Directors: Dara Kell, Christopher Nizza
Dear Mandela is a documentary about the struggle for housing in post-apartheid South Africa. It follows a community organization called Abahlali BaseMjondolo (which means “people of the shacks”) in its fight for housing rights (which are supposed to be guaranteed in the constitution of South Africa). In the film, the ANC is portrayed as having “fallen from grace” to an extent in that they have failed to deliver in their promise to bring equality after apartheid.
The structure of the documentary is reminiscent of films like Harlan County, USA that follow a community through a significant amount of time during a specific struggle. In this case, Abahlali BaseMjondolo decides to take the fight for housing to a constitutional court, arguing that the demolition of shacks is unconstitutional considering that they are not being provided with adequate alternatives. They find that the ruling ANC is willing to use violence and coercion to prevent its victory in the courts, and there is even a moment when ANC supporters come and harass them while they’re outside of the courtroom. This exposes a serious contradiction in post-apartheid South Africa, as the ANC continues to command much respect for its role in bringing about the end of the apartheid regime. For example, one of the activists is in the midst of a community meeting and denounces all political parties, and when he denounced the ANC: the room grew silent. This contradiction in South Africa continues to be a significant political question as related to recent events like the massacre of 34 miners this year and the complex relationship between the ANC and the mining unions.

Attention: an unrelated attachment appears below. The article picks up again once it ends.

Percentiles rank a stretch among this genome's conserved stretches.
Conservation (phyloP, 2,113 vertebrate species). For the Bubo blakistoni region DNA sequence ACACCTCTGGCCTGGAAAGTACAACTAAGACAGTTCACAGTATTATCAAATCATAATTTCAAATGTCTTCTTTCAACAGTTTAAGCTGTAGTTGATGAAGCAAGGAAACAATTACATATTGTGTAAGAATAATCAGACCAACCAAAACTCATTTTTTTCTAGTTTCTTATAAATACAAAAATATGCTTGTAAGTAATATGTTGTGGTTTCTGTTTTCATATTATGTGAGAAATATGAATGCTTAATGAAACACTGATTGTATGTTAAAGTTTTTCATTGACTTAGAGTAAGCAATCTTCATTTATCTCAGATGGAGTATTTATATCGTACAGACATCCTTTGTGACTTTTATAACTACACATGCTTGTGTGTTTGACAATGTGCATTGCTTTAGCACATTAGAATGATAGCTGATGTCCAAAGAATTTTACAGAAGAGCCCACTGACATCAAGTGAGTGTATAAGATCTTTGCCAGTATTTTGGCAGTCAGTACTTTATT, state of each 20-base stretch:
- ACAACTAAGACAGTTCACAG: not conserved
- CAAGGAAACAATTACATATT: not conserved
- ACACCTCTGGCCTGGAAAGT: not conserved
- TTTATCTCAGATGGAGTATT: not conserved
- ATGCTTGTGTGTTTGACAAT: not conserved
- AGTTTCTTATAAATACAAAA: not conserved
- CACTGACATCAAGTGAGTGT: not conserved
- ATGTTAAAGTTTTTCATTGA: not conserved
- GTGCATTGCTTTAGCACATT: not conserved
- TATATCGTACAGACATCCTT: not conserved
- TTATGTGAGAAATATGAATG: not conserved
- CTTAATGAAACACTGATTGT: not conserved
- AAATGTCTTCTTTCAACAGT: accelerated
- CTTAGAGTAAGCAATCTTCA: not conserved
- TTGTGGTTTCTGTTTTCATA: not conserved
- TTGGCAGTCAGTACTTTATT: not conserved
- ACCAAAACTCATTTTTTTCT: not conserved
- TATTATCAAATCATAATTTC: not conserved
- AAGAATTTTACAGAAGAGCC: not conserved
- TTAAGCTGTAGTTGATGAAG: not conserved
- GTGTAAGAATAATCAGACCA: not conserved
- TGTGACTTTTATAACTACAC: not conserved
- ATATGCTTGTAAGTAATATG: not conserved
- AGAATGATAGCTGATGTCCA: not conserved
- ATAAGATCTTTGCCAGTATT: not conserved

This difficult fight against the state in the courts is an example of what many have called the “new apartheid” or “economic apartheid” in South Africa. While the formal racist rule came to an end with the victory of the ANC, class inequality continues. This film sharply highlights this inequality, showing that many of the folks who live in these shacks are workers who just cannot afford to live in the cities in which they work.
Abahlali BaseMjondolo wins their court battle, which was an important victory. This victory was an important step in achieving real housing rights for South Africans, although there is still a long road ahead, as this documentary points out through its optimistic message.
At the screening of the film I attended (that was put on by the Center for Place Culture and Politics), the film makers were encouraging people to set up screenings of the film to help promote the film itself and raise awareness of the struggle in South Africa. http://dearmandela.com/